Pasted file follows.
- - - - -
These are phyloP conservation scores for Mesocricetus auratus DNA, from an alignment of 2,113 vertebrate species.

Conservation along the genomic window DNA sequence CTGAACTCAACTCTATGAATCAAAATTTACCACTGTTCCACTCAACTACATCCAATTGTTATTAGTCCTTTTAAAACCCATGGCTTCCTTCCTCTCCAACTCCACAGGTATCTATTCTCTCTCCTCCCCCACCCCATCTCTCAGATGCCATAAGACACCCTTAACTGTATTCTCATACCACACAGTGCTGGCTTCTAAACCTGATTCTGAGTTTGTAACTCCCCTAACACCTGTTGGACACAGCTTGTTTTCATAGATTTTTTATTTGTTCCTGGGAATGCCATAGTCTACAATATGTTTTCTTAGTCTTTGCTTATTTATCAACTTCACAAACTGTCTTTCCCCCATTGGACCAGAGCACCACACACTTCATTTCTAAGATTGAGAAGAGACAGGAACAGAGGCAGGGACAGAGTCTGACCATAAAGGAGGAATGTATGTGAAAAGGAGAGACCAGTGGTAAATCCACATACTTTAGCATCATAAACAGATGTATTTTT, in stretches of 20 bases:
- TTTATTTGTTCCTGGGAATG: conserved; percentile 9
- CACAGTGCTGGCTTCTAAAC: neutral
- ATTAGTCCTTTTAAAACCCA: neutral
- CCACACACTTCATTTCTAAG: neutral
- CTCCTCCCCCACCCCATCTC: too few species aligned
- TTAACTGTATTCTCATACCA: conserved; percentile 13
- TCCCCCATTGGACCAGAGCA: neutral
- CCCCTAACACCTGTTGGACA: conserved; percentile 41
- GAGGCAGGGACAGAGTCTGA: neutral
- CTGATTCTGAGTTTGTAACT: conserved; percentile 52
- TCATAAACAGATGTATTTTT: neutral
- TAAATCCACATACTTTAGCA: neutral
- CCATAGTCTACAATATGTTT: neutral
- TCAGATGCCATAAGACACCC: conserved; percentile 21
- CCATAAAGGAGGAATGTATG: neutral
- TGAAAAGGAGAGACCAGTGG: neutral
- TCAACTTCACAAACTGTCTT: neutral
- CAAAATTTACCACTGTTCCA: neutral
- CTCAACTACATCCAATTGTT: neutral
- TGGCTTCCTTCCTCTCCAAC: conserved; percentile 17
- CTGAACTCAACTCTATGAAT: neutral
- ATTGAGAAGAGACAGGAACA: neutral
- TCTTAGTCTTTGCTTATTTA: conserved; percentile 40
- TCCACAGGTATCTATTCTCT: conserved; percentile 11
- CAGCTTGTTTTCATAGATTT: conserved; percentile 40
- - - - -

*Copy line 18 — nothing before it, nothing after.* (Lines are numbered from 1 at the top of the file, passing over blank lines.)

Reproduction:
- TGAAAAGGAGAGACCAGTGG: neutral